The jury was expected to begin deliberations on Thursday. If convicted of racketeering murder, Pizzonia, 65, faces life in prison.
Alleged Mafioso altered appearance to stay one step ahead of police: RCMP
Wednesday, May 09, 2007
MONTREAL (CP) - A nip here and a tuck there to go along with a muscular physique and black hair was the recipe an alleged high-ranking Montreal Mafioso used to give police the slip for more than five months.
But Lorenzo Giordano's luck ran out on a treadmill in Toronto where police caught up with him after he worked out on a King Street gym on Tuesday. He offered no resistance as Toronto police moved in to arrest him, RCMP Cpl. Luc Bessette said Wednesday before Giordano was arraigned on several charges, including attempted murder and aggravated assault stemming from a shooting in Montreal in 2004.
Giordano is accused of shooting a man in the testicles. ...
Mobster tells of role in Mafia hits
May 5, 2007
NEW YORK -- A Canadian mobster who took part in the spectacular slaying of three New York Mafia captains in 1981 pleaded guilty yesterday to racketeering as part of a plea deal calling for him to serve just 10 years in prison.
Vito Rizzuto, reputed to be a former godfather of the Montreal Mafia, entered his plea at a U.S. Federal Court in Brooklyn, a day before the 26th anniversary of the slayings.
Even as he admitted guilt, it took some coaxing to get the 61-year-old to break his long silence about one of the more spectacular gangland hits of the 1980s.
Prosecutors say Rizzuto went to New York at the behest of the Bonanno crime family to help kill three captains suspected of plotting a coup.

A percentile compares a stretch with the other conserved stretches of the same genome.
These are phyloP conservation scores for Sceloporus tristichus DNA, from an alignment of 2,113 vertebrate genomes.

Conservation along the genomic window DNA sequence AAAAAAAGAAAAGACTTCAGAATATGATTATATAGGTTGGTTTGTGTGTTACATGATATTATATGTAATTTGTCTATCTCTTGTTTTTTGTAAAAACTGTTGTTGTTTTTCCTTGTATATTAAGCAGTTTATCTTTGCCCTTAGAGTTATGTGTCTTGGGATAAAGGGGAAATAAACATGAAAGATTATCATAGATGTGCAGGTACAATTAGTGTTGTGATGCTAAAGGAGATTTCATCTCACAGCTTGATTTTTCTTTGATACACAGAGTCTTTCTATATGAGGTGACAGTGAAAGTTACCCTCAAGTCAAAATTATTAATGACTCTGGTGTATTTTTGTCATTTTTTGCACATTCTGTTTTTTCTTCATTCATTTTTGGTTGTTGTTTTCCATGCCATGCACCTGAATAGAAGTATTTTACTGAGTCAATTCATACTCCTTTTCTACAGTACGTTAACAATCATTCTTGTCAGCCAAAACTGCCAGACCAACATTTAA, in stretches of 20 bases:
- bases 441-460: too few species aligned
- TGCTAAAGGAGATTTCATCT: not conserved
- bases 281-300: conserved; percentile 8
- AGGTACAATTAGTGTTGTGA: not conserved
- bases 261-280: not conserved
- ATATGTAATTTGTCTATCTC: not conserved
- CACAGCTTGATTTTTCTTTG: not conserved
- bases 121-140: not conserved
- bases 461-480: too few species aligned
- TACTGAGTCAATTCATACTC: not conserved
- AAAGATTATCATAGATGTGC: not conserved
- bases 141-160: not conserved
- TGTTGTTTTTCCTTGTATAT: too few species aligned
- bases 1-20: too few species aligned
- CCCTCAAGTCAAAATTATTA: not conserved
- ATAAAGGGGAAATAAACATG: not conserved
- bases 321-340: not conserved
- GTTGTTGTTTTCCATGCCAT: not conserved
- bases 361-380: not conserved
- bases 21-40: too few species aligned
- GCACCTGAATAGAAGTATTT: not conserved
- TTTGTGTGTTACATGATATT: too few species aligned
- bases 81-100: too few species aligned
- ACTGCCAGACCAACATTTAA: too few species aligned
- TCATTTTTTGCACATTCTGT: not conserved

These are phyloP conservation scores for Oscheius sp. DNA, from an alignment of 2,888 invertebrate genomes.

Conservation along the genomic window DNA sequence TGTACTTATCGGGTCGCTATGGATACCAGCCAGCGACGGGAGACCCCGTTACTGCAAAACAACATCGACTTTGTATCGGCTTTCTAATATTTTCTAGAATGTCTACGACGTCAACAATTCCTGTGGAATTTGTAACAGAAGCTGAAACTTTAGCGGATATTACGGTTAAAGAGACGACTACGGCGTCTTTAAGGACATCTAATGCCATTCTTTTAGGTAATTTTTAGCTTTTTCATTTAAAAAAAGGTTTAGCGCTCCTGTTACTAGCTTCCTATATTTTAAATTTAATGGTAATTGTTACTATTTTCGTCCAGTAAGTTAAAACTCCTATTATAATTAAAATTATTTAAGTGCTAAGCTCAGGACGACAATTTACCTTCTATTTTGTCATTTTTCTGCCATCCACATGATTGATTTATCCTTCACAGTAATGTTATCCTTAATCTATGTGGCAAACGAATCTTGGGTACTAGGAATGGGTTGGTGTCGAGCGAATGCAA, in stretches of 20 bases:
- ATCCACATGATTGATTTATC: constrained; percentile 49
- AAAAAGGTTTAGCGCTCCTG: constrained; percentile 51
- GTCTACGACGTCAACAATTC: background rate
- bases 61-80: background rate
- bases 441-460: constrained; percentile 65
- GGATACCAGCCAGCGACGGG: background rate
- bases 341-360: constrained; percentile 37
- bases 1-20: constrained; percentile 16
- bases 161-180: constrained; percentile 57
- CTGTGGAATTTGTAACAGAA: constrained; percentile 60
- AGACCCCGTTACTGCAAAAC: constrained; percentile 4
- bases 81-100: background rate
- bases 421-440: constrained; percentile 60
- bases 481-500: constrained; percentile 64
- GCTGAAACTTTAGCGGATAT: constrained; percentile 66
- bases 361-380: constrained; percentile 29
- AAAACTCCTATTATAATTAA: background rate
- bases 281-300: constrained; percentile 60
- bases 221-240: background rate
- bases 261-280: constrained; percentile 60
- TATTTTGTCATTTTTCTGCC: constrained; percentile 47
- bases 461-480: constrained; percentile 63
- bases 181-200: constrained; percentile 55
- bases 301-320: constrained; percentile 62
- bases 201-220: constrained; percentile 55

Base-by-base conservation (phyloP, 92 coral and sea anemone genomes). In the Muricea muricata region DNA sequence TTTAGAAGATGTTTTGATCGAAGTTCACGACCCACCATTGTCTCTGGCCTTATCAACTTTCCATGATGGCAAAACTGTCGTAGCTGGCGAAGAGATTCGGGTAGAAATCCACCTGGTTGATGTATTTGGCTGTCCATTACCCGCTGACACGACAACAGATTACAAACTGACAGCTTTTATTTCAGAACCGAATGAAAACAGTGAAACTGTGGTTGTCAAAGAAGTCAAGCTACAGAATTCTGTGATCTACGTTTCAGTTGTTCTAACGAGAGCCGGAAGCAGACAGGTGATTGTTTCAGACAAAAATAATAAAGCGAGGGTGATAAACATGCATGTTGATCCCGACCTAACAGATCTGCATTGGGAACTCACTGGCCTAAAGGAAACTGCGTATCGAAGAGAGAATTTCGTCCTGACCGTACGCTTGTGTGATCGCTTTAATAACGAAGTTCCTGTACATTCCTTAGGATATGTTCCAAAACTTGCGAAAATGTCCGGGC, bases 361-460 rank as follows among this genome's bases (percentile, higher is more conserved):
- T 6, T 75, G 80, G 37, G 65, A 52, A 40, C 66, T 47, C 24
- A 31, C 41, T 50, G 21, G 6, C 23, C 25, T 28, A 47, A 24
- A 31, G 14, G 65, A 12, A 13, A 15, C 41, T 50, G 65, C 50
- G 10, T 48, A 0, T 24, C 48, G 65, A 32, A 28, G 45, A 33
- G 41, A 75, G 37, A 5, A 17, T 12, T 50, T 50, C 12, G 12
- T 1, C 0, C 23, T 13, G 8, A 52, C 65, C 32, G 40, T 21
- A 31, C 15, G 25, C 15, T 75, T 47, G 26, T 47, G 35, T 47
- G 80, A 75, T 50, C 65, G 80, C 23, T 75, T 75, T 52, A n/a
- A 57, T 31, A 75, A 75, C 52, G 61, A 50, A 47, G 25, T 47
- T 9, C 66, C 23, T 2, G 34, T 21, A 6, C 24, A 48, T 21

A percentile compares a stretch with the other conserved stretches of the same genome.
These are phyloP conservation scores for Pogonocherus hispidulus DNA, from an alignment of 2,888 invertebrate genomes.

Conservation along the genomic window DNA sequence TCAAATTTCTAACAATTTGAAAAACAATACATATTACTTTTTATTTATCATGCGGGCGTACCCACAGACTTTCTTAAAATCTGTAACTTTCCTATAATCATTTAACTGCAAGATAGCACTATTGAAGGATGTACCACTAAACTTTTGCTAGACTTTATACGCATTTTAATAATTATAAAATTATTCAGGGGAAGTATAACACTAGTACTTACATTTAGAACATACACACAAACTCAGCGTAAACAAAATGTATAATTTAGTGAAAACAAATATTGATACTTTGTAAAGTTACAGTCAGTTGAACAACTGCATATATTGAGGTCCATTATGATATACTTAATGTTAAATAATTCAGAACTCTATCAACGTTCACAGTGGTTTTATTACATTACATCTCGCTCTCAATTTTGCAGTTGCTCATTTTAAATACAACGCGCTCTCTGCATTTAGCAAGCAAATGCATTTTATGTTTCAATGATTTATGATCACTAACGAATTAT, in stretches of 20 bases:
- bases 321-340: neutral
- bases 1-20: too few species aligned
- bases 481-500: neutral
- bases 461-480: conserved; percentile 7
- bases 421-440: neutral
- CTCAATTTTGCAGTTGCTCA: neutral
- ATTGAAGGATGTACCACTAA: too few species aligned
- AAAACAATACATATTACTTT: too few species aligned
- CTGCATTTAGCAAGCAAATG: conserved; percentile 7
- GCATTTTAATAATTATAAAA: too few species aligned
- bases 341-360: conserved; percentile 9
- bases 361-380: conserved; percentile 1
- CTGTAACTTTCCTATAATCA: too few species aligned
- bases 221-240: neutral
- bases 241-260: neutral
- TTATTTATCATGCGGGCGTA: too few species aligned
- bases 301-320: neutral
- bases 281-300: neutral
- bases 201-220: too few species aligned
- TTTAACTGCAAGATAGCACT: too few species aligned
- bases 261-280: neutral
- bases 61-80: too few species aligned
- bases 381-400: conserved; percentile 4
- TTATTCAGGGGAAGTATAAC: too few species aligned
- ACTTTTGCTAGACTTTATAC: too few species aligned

The plea bargain required Rizzuto to admit his guilt and describe his role in the crime. But in court on yesterday, Rizzuto hesitated to get specific, initially admitting only that he had engaged in racketeering. ...
How Mafia Boss Provenzano Evaded Capture, Enforced Discipline
By Steve Scherer
May 4 (Bloomberg) -- Bernardo Provenzano's lifetime as a Mafia boss was shrouded behind a system of numbered messages and a network of ruthless enforcers.
As he sits in an Italian prison serving 12 life sentences for ordering as many murders, Provenzano still isn't talking. Yet some of his secrets can be learned from three new books that draw on the work of the investigative prosecutors and police who hunted him down.
``He dictated rules and imposed them with violence and terror, though without clamor, without massacres,'' one police commander, Renato Cortese, says in ``Iddu: La Cattura di Bernardo Provenzano'' (``Him: The Capture of Bernardo Provenzano'') by journalists Enrico Bellavia and Silvana Mazzocchi, a book that reconstructs the final phase
of the manhunt.
Provenzano's goal was ``to create a cynical, violent and genius form of capitalism,'' Cortese says. In this, the 74-year- old don from Corleone, Sicily, succeeded: Though he himself was arrested last year after more than four decades on the lam, Cosa Nostra's grip on the island remains strong. ...